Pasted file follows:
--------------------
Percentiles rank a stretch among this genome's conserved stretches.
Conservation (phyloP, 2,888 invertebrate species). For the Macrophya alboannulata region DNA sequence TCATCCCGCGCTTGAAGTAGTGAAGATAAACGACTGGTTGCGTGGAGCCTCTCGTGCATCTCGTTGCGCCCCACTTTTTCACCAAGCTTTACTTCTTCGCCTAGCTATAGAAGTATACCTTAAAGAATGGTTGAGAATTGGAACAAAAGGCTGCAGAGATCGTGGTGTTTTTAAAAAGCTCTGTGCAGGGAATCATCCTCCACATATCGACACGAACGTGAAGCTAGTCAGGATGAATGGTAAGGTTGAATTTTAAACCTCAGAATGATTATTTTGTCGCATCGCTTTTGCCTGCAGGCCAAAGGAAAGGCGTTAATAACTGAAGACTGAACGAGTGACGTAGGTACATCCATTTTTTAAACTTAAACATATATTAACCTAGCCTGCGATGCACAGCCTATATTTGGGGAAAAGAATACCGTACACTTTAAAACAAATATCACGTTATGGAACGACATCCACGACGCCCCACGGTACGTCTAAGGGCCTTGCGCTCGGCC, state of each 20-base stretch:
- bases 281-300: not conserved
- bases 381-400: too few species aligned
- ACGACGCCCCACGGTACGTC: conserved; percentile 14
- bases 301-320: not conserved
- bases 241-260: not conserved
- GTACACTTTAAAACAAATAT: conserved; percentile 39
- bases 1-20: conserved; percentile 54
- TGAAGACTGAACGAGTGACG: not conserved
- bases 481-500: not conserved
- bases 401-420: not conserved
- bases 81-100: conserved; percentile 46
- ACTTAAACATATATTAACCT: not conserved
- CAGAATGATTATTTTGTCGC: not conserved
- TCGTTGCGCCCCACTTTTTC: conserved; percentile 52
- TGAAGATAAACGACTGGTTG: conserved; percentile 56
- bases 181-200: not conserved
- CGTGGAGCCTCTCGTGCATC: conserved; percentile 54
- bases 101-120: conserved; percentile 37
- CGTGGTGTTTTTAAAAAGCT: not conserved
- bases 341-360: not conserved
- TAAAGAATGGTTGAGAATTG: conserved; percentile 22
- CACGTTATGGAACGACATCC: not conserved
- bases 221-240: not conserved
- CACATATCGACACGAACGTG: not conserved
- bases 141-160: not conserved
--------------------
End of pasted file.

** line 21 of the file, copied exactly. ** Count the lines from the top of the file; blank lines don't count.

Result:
- CGTGGTGTTTTTAAAAAGCT: not conserved